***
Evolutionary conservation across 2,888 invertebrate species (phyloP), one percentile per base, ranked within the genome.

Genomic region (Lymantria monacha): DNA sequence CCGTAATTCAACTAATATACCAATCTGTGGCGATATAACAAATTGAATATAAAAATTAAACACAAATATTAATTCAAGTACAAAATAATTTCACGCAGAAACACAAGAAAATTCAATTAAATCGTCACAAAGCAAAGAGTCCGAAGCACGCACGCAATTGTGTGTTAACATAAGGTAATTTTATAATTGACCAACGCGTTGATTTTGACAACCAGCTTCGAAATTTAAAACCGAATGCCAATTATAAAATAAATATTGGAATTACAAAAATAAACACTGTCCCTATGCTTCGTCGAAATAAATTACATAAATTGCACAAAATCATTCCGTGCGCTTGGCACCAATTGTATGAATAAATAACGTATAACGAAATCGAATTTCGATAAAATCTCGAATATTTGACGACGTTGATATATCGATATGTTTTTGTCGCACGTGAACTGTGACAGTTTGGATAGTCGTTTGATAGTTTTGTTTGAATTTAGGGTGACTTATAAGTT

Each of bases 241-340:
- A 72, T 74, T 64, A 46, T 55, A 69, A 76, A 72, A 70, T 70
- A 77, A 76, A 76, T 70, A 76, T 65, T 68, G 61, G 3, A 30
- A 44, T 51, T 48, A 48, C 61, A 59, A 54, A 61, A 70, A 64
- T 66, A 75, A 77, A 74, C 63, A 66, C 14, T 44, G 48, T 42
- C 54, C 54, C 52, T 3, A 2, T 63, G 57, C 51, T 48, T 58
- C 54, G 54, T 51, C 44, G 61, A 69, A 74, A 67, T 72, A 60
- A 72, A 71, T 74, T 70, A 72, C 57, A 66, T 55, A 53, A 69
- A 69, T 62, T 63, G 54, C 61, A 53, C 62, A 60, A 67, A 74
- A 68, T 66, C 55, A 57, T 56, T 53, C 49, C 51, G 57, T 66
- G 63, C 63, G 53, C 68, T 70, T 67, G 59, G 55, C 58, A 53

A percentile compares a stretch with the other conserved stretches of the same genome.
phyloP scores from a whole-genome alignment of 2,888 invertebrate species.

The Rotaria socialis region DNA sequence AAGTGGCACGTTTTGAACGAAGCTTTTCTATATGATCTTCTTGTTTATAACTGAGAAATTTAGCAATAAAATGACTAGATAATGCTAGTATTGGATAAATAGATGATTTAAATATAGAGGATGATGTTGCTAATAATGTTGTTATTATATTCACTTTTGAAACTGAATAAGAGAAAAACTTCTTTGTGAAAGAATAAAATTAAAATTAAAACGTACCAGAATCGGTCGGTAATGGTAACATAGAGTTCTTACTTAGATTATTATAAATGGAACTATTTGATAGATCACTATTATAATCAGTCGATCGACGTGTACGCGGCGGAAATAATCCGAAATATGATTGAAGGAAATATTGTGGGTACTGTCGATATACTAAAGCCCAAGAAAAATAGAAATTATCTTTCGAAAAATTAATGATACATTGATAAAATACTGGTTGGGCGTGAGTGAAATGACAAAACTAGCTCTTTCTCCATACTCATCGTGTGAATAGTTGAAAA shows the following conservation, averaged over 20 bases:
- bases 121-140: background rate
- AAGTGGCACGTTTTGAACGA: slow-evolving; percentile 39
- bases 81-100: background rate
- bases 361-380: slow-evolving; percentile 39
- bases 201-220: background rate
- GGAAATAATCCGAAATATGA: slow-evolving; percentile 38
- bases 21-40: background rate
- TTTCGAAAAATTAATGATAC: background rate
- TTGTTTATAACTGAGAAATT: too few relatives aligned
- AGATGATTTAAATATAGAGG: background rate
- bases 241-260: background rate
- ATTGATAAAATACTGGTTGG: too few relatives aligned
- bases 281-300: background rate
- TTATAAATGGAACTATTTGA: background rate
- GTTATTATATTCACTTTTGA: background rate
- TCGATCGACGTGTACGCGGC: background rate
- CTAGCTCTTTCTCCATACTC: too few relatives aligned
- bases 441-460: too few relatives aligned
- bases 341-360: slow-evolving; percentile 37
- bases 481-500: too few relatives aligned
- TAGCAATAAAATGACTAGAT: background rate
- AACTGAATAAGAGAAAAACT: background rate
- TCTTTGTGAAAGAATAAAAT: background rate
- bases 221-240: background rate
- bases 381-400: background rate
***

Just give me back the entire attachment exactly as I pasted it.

Evolutionary conservation across 2,888 invertebrate species (phyloP), one percentile per base, ranked within the genome.

Genomic region (Lymantria monacha): DNA sequence CCGTAATTCAACTAATATACCAATCTGTGGCGATATAACAAATTGAATATAAAAATTAAACACAAATATTAATTCAAGTACAAAATAATTTCACGCAGAAACACAAGAAAATTCAATTAAATCGTCACAAAGCAAAGAGTCCGAAGCACGCACGCAATTGTGTGTTAACATAAGGTAATTTTATAATTGACCAACGCGTTGATTTTGACAACCAGCTTCGAAATTTAAAACCGAATGCCAATTATAAAATAAATATTGGAATTACAAAAATAAACACTGTCCCTATGCTTCGTCGAAATAAATTACATAAATTGCACAAAATCATTCCGTGCGCTTGGCACCAATTGTATGAATAAATAACGTATAACGAAATCGAATTTCGATAAAATCTCGAATATTTGACGACGTTGATATATCGATATGTTTTTGTCGCACGTGAACTGTGACAGTTTGGATAGTCGTTTGATAGTTTTGTTTGAATTTAGGGTGACTTATAAGTT

Each of bases 241-340:
- A 72, T 74, T 64, A 46, T 55, A 69, A 76, A 72, A 70, T 70
- A 77, A 76, A 76, T 70, A 76, T 65, T 68, G 61, G 3, A 30
- A 44, T 51, T 48, A 48, C 61, A 59, A 54, A 61, A 70, A 64
- T 66, A 75, A 77, A 74, C 63, A 66, C 14, T 44, G 48, T 42
- C 54, C 54, C 52, T 3, A 2, T 63, G 57, C 51, T 48, T 58
- C 54, G 54, T 51, C 44, G 61, A 69, A 74, A 67, T 72, A 60
- A 72, A 71, T 74, T 70, A 72, C 57, A 66, T 55, A 53, A 69
- A 69, T 62, T 63, G 54, C 61, A 53, C 62, A 60, A 67, A 74
- A 68, T 66, C 55, A 57, T 56, T 53, C 49, C 51, G 57, T 66
- G 63, C 63, G 53, C 68, T 70, T 67, G 59, G 55, C 58, A 53

A percentile compares a stretch with the other conserved stretches of the same genome.
phyloP scores from a whole-genome alignment of 2,888 invertebrate species.

The Rotaria socialis region DNA sequence AAGTGGCACGTTTTGAACGAAGCTTTTCTATATGATCTTCTTGTTTATAACTGAGAAATTTAGCAATAAAATGACTAGATAATGCTAGTATTGGATAAATAGATGATTTAAATATAGAGGATGATGTTGCTAATAATGTTGTTATTATATTCACTTTTGAAACTGAATAAGAGAAAAACTTCTTTGTGAAAGAATAAAATTAAAATTAAAACGTACCAGAATCGGTCGGTAATGGTAACATAGAGTTCTTACTTAGATTATTATAAATGGAACTATTTGATAGATCACTATTATAATCAGTCGATCGACGTGTACGCGGCGGAAATAATCCGAAATATGATTGAAGGAAATATTGTGGGTACTGTCGATATACTAAAGCCCAAGAAAAATAGAAATTATCTTTCGAAAAATTAATGATACATTGATAAAATACTGGTTGGGCGTGAGTGAAATGACAAAACTAGCTCTTTCTCCATACTCATCGTGTGAATAGTTGAAAA shows the following conservation, averaged over 20 bases:
- bases 121-140: background rate
- AAGTGGCACGTTTTGAACGA: slow-evolving; percentile 39
- bases 81-100: background rate
- bases 361-380: slow-evolving; percentile 39
- bases 201-220: background rate
- GGAAATAATCCGAAATATGA: slow-evolving; percentile 38
- bases 21-40: background rate
- TTTCGAAAAATTAATGATAC: background rate
- TTGTTTATAACTGAGAAATT: too few relatives aligned
- AGATGATTTAAATATAGAGG: background rate
- bases 241-260: background rate
- ATTGATAAAATACTGGTTGG: too few relatives aligned
- bases 281-300: background rate
- TTATAAATGGAACTATTTGA: background rate
- GTTATTATATTCACTTTTGA: background rate
- TCGATCGACGTGTACGCGGC: background rate
- CTAGCTCTTTCTCCATACTC: too few relatives aligned
- bases 441-460: too few relatives aligned
- bases 341-360: slow-evolving; percentile 37
- bases 481-500: too few relatives aligned
- TAGCAATAAAATGACTAGAT: background rate
- AACTGAATAAGAGAAAAACT: background rate
- TCTTTGTGAAAGAATAAAAT: background rate
- bases 221-240: background rate
- bases 381-400: background rate